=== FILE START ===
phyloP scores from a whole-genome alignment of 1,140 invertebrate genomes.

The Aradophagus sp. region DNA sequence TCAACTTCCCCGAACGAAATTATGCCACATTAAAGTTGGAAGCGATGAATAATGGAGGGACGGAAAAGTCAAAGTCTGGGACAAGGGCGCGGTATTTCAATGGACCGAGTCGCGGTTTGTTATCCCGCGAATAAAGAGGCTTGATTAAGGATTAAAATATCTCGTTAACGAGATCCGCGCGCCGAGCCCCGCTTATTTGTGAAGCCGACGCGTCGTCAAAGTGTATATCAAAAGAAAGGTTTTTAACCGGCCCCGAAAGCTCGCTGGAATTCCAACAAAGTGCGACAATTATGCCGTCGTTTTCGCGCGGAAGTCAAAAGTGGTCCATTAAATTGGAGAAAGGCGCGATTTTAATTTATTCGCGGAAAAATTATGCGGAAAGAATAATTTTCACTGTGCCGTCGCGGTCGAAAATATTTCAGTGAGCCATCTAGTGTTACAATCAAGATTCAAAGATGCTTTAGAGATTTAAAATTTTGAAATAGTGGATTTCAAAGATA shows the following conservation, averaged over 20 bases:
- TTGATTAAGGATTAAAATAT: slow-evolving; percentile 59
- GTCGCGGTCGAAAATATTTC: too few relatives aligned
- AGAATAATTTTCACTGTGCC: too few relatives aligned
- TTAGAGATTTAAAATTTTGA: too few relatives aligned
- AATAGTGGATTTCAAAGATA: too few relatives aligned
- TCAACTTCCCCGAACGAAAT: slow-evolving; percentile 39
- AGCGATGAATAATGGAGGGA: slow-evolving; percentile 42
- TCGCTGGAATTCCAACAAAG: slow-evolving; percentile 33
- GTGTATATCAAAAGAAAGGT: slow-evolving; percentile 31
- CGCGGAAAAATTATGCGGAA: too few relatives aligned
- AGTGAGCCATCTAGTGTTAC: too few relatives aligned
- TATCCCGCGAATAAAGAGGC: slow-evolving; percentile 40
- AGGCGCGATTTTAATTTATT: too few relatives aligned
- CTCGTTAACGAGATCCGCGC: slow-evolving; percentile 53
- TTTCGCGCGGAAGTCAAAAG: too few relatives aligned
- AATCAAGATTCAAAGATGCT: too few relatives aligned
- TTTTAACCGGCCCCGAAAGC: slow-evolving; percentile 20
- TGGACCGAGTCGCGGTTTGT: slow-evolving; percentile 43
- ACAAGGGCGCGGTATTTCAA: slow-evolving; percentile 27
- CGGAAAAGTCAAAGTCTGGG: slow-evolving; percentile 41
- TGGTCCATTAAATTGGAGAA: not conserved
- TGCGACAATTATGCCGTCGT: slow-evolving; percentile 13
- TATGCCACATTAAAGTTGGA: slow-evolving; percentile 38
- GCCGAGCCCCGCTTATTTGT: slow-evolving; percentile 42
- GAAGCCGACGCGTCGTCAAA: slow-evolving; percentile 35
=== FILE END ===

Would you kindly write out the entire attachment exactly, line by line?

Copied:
phyloP scores from a whole-genome alignment of 1,140 invertebrate genomes.

The Aradophagus sp. region DNA sequence TCAACTTCCCCGAACGAAATTATGCCACATTAAAGTTGGAAGCGATGAATAATGGAGGGACGGAAAAGTCAAAGTCTGGGACAAGGGCGCGGTATTTCAATGGACCGAGTCGCGGTTTGTTATCCCGCGAATAAAGAGGCTTGATTAAGGATTAAAATATCTCGTTAACGAGATCCGCGCGCCGAGCCCCGCTTATTTGTGAAGCCGACGCGTCGTCAAAGTGTATATCAAAAGAAAGGTTTTTAACCGGCCCCGAAAGCTCGCTGGAATTCCAACAAAGTGCGACAATTATGCCGTCGTTTTCGCGCGGAAGTCAAAAGTGGTCCATTAAATTGGAGAAAGGCGCGATTTTAATTTATTCGCGGAAAAATTATGCGGAAAGAATAATTTTCACTGTGCCGTCGCGGTCGAAAATATTTCAGTGAGCCATCTAGTGTTACAATCAAGATTCAAAGATGCTTTAGAGATTTAAAATTTTGAAATAGTGGATTTCAAAGATA shows the following conservation, averaged over 20 bases:
- TTGATTAAGGATTAAAATAT: slow-evolving; percentile 59
- GTCGCGGTCGAAAATATTTC: too few relatives aligned
- AGAATAATTTTCACTGTGCC: too few relatives aligned
- TTAGAGATTTAAAATTTTGA: too few relatives aligned
- AATAGTGGATTTCAAAGATA: too few relatives aligned
- TCAACTTCCCCGAACGAAAT: slow-evolving; percentile 39
- AGCGATGAATAATGGAGGGA: slow-evolving; percentile 42
- TCGCTGGAATTCCAACAAAG: slow-evolving; percentile 33
- GTGTATATCAAAAGAAAGGT: slow-evolving; percentile 31
- CGCGGAAAAATTATGCGGAA: too few relatives aligned
- AGTGAGCCATCTAGTGTTAC: too few relatives aligned
- TATCCCGCGAATAAAGAGGC: slow-evolving; percentile 40
- AGGCGCGATTTTAATTTATT: too few relatives aligned
- CTCGTTAACGAGATCCGCGC: slow-evolving; percentile 53
- TTTCGCGCGGAAGTCAAAAG: too few relatives aligned
- AATCAAGATTCAAAGATGCT: too few relatives aligned
- TTTTAACCGGCCCCGAAAGC: slow-evolving; percentile 20
- TGGACCGAGTCGCGGTTTGT: slow-evolving; percentile 43
- ACAAGGGCGCGGTATTTCAA: slow-evolving; percentile 27
- CGGAAAAGTCAAAGTCTGGG: slow-evolving; percentile 41
- TGGTCCATTAAATTGGAGAA: not conserved
- TGCGACAATTATGCCGTCGT: slow-evolving; percentile 13
- TATGCCACATTAAAGTTGGA: slow-evolving; percentile 38
- GCCGAGCCCCGCTTATTTGT: slow-evolving; percentile 42
- GAAGCCGACGCGTCGTCAAA: slow-evolving; percentile 35